Enough talk. I would like you to experience it for yourself. So with that I present you FAWN. Enjoy. 


After a long break for christmas I'm back to work on the webcomic. Can't wait 'til it is ready to go live! 


Had a great opportunity to work with Director Aaron Grimes on his most recent short film project which will be involved with this fall's Adobe MAX Creativity Conference in San Diego. I can't tell you anything about it but here is a little tease! :) 


My summer project was to paint my favorite Tucson scenes. Here are the ones the wife liked enough to hang around the house! Time Market, and that really weird, interesting little alleyway downtown near the Ronstadt Center. This is one paintable city, my friends. 

(acrylic on wood panel - 18" X 24" & 12" X 24")

The Sea Of Cortez

Here are some "Snap Shots" of sorts from my trip to the Sea of Cortez this last weekend. We also read John Steinbeck's Log From the Sea Of Cortez out loud to each other while basking by the waves.

It is such a magical place.  

Acrylic on 6" X 8" canvas


I WON!! 

I was the lucky winner who landed his art on the programs and mailers of the UA PRESENTS 2015-2016 lineup. UA PRESENTS is an organization that brings high-end performances to the Tucson area. My graphic designer friend, Melanie Lewis, and I collaborated on this image that hung outside Centennial Hall for the whole season.


I graduated from the University of Arizona School of Fine Arts in May of 2015. Here is the work from my exiting show. It is digital illustration mixed with photography. The concept centers around Tucson's issues of economic segregation, homelessness, and gentrification.

Thesis statement below.


Even at the expense of losing a larger audience, I still want to talk about my city and my community. It is a place worth making art about and an audience worth making art for. When I think about the world it seems too big. When I watch the news or read the paper it all looks like stories of made up places filled with actors or something. But when I stop and look at the bagger at Albertsons or the bar tender at the Shanty I think to myself “This is really happening, right now.” Being in these people’s lives feels like a huge responsibility and enough of a profound weight.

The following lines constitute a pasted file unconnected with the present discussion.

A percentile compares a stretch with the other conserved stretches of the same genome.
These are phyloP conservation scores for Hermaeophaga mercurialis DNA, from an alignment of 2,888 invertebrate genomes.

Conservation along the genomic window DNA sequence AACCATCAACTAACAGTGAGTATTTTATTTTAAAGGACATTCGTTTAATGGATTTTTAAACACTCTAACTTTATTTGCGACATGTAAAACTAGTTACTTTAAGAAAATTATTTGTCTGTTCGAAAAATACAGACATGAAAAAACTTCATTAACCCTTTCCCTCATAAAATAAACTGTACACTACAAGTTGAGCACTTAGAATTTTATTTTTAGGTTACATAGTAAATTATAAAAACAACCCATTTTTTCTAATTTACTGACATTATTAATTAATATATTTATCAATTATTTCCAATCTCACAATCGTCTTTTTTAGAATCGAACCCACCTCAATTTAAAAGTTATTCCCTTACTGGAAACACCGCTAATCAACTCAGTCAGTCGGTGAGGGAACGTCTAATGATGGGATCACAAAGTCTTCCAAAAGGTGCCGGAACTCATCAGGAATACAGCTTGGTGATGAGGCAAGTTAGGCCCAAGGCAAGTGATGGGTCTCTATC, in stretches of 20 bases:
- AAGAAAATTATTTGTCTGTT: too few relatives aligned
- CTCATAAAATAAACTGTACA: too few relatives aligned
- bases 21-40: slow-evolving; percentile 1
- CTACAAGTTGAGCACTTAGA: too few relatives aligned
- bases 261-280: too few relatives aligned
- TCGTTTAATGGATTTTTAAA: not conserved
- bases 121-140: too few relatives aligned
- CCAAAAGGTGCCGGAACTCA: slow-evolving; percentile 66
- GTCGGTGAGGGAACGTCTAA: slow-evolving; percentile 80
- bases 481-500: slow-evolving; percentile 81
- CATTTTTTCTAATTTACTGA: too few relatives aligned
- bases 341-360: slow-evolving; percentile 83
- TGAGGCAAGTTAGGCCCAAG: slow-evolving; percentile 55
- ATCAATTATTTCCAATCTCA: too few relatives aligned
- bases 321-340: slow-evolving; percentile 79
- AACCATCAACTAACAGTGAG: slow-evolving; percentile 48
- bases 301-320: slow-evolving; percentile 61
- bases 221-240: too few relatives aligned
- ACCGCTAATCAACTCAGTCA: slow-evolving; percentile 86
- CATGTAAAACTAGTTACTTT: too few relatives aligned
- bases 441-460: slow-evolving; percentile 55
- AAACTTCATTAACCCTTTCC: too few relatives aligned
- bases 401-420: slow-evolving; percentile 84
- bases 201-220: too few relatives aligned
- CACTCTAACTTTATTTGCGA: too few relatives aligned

I center my images around the issues happening around me. I’m not always sure how to deal with them or how to feel about them or what I can do to change them. Sometimes I get worried about how Tucson is changing so fast, or about how some of its old evils just seem to get worse. Taking snap shots of the places I encounter and drawing into them is cathartic for me. It is a way of recording the fictions happening in my mind that buffer me from reality. I guess even the issues of a big-small town like this make me want to escape into my own made up version of it.  


I always thought it'd be fun to make an illustrated coffee table book of imaginary dwellings. I've always been very jealous of architects. They get to actually walk around in their art. 


So I thought I'd move some old stuff over to the new blog just for fun. Here are some from back in the day. These are graphite drawings that were digitally colored. 


Better late than never, right?  Thanks to all who have been waiting patiently to see more of my artwork! Your interest in my art supports me like you wouldn't believe! More to come!